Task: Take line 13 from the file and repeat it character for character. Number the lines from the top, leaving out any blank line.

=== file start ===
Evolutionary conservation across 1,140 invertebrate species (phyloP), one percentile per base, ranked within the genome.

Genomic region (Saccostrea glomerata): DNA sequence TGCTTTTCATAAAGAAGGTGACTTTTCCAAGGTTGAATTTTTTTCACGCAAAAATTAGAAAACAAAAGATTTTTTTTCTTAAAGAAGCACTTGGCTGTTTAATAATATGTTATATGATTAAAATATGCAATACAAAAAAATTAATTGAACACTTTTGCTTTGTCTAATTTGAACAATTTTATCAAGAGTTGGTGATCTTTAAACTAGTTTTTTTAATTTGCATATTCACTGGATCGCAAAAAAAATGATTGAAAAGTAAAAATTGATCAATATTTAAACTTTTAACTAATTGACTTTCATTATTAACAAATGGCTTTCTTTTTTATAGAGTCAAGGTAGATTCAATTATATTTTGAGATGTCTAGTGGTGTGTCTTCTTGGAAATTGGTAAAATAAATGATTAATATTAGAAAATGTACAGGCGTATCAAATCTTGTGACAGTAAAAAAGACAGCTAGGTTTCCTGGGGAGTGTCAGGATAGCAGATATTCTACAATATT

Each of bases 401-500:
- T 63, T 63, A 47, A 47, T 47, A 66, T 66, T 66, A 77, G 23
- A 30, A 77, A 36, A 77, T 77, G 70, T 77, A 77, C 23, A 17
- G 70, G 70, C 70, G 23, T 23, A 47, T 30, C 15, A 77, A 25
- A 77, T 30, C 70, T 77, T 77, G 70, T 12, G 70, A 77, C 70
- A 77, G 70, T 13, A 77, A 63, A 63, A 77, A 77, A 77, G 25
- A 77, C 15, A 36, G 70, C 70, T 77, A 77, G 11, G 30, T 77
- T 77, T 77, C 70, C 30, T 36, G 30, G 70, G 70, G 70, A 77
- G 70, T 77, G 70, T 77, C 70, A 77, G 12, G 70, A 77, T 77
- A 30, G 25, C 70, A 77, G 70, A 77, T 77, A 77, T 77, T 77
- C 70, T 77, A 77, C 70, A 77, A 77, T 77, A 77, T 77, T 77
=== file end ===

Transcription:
- C 70, T 77, A 77, C 70, A 77, A 77, T 77, A 77, T 77, T 77